Cultivating Harmony: The Benefits of Companion Planting

There is a hidden harmony in the world of plants that is the secret to gardening success.

With strategic cultivation, gardeners who understand the symbiotic relationships between plants are able to transform ordinary gardens into thriving ecosystems.

This is the time-honored practice of companion planting, offering myriad science-backed benefits that go beyond mere crop placement. Let’s delve into its remarkable effects on garden health and productivity, and how you can turn your backyard into a thriving oasis, too! 

The benefits of companion gardening includes the Three Sisters | Vego Garden

The "Three Sisters" companion plants include beans, squash and corn

Companion planting is not new and has been practiced for centuries around the world. Essentially, companion planting is the strategic placing of plants together to maximize their growth potential, enhance flavor, and deter pests.

When paired strategically, each plant variety will bring a unique talent to the table. Some provide shade or support, while others improve soil health or help keep pests at bay. When done well, companion planting also promotes biodiversity and reduces the need for pesticides and fertilizers.

A well-known and time-proven example of companion planting is the “Three Sisters” method: where beans, corn, and squash are planted together. Beans fix nitrogen in the soil and improve plant growth, corn provides a structure for the beans to climb, while the broad leaves of squashes help to suppress weeds and retain soil moisture.

Perks for your garden 

Companion planting enhances soil health and helps maximize the potential of veggies planted together. Legumes like peas and beans are particularly beneficial when paired with other plants, as they fix nitrogen in the soil and enriches it for companion plants, reducing reliance on chemical fertilizers.

The benefits of companion planting includes sunflowers | Vego Garden

Taller plants like sunflowers are able to detoxify soil

Taller plants can help provide shade for their sun-sensitive neighbors when planted together, while stronger plants can lend support to climbing varieties. and improve its quality by extracting heavy metals from it. 

Another key benefit of companion planting is pest control. By simply interplanting your crops, you can naturally deter pests and make it harder for them to harm your crops. For example, planting marigolds with your tomatoes can help repel nematodes, while including some aromatic herbs like mint or basil can keep pests like aphids at bay.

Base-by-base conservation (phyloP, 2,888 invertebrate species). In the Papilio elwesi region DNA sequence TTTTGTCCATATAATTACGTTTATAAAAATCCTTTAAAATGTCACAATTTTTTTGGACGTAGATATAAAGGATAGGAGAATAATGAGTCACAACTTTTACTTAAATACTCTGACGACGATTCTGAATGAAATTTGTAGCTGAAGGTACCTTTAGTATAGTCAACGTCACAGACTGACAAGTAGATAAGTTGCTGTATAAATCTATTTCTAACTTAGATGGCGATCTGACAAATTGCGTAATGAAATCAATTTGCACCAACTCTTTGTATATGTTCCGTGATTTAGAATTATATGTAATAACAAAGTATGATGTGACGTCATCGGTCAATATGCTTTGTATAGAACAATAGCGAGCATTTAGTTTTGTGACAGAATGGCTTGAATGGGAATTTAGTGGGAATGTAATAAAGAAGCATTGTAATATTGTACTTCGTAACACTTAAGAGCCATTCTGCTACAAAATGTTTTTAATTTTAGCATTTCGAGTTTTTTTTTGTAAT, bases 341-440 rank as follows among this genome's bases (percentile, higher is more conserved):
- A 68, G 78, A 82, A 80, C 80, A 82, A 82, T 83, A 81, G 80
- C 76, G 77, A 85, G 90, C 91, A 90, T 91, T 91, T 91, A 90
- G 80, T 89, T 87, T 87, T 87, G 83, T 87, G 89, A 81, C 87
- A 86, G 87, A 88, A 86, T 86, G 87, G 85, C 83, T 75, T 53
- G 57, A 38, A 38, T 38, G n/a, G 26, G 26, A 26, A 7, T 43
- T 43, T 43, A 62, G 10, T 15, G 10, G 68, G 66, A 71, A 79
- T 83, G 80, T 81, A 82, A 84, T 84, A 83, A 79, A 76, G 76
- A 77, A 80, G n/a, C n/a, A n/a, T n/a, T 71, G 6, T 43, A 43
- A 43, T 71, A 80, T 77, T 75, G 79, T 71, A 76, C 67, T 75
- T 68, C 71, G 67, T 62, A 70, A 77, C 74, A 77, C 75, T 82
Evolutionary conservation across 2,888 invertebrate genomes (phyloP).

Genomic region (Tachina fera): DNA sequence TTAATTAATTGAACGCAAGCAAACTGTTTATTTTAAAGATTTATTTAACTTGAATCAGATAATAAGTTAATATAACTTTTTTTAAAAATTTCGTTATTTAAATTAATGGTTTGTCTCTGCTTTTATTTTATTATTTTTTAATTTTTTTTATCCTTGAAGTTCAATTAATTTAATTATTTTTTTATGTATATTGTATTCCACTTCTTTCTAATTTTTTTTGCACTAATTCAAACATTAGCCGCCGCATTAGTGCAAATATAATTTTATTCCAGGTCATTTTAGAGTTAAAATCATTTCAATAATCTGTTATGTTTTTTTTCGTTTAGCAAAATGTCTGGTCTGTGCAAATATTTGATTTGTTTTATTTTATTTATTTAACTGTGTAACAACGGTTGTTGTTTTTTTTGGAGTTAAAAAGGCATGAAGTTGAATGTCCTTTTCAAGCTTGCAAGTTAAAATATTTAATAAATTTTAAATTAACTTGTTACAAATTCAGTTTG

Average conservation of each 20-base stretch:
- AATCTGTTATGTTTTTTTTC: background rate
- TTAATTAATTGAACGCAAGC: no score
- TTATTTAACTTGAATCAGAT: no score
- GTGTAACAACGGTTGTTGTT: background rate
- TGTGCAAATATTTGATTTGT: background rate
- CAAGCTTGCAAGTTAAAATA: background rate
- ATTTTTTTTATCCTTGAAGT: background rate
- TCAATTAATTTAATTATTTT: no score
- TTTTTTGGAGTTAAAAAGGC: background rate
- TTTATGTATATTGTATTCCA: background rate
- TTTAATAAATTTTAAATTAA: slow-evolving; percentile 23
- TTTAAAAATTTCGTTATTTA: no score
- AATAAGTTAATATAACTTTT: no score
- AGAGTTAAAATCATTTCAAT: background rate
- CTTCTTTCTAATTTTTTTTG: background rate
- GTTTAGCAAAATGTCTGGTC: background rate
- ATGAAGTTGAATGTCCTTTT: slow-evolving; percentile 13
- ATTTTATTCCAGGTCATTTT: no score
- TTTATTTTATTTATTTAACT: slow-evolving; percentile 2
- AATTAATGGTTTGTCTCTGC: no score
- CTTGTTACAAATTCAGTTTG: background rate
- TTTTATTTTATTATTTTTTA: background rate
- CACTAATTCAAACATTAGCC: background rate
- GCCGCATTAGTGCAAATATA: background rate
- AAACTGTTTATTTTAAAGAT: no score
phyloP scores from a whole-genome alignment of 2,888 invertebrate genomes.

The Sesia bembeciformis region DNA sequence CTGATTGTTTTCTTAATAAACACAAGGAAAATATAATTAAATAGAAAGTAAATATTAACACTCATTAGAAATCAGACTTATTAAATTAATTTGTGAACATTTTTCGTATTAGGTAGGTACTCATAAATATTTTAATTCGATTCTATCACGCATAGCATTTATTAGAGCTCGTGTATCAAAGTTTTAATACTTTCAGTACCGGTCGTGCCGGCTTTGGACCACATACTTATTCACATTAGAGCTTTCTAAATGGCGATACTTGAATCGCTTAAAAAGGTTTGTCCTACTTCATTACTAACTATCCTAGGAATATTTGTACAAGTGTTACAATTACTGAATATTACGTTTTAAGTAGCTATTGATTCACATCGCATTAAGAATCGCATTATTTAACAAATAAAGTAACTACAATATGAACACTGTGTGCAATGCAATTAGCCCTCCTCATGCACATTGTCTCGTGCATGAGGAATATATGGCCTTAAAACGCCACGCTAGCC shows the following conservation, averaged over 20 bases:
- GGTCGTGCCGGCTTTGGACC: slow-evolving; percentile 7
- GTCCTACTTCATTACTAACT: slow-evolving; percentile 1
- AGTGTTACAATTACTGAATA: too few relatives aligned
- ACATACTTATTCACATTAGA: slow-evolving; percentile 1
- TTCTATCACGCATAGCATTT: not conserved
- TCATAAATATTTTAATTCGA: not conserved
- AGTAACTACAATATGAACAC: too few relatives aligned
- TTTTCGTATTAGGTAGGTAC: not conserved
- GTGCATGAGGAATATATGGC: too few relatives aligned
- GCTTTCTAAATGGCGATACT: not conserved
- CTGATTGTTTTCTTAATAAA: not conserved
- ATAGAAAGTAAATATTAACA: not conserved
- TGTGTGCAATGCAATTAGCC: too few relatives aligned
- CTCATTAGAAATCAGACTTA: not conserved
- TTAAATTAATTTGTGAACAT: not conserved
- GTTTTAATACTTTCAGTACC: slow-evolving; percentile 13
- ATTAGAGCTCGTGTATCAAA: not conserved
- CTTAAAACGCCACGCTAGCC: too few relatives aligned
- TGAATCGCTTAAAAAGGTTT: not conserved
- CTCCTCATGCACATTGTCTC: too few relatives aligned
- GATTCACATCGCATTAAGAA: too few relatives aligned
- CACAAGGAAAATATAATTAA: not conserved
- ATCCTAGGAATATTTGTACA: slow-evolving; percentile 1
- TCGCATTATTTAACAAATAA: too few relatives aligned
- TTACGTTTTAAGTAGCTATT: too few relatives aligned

Companion gardens may include wormwood | Vego Garden

Wormwood can be planted among cabbage to fend off cabbage moths

Additionally, some plants produce compounds that act as insect repellents, effectively protecting their neighbors from garden pests. 

Growing your garden plants together can also improve their flavor and yield. Some plant varieties can bring out the best in each other when grown together, enhancing the other’s natural taste. Planting tomatoes with your carrots for example, can result in better tasting tomatoes.

Here are a few more tried-and-true plant pairings that can help you maximize your garden’s growth. 

Beneficial pairings

Benefits of companion gardening include planting marigolds and tomatoes | Vego Garden

Marigolds are the protectors of tomatoes and other garden plants, keeping pests like nematodes, spider mites and whiteflies away

Corn and beans: Corn and beans might seem like an odd pairing at first, but they are in fact great companions in the garden. Beans improve and enrich the soil, fixing nitrogen while corn offers support for beans to climb. The roots of the beans also help stabilize corn stalks, making them more resistant to wind damage. 

Nasturtiums and cabbage: When planted together, nasturtiums act as a decoy and trap crop for pests like cabbage moths, which are then drawn to the nasturtiums instead of your cabbages. Nasturtiums also help to keep pests like whiteflies and aphids at bay. Together, this is indeed a strategic partnership that benefits both. 

Marigolds and tomatoes: Marigolds are the protectors of tomatoes and other garden plants, keeping pests like nematodes, spider mites and whiteflies away. The strong pungent scent of these vibrant flowers are natural insect deterrents, and also confuses pests searching for their host plants.

Final thoughts

By understanding and harnessing the symbiotic relationships between your plants, you can build a garden that is not only more productive but also balanced and sustainable.

Companion planting is one of the secret tools that gardeners can take advantage of without taking the conventional route, to cultivate harmony in their gardens and beyond. 


  • Della

    Very very helpful. Many thanks!

  • De Vonna Simpson

    Very informative. Thanks.

Leave a comment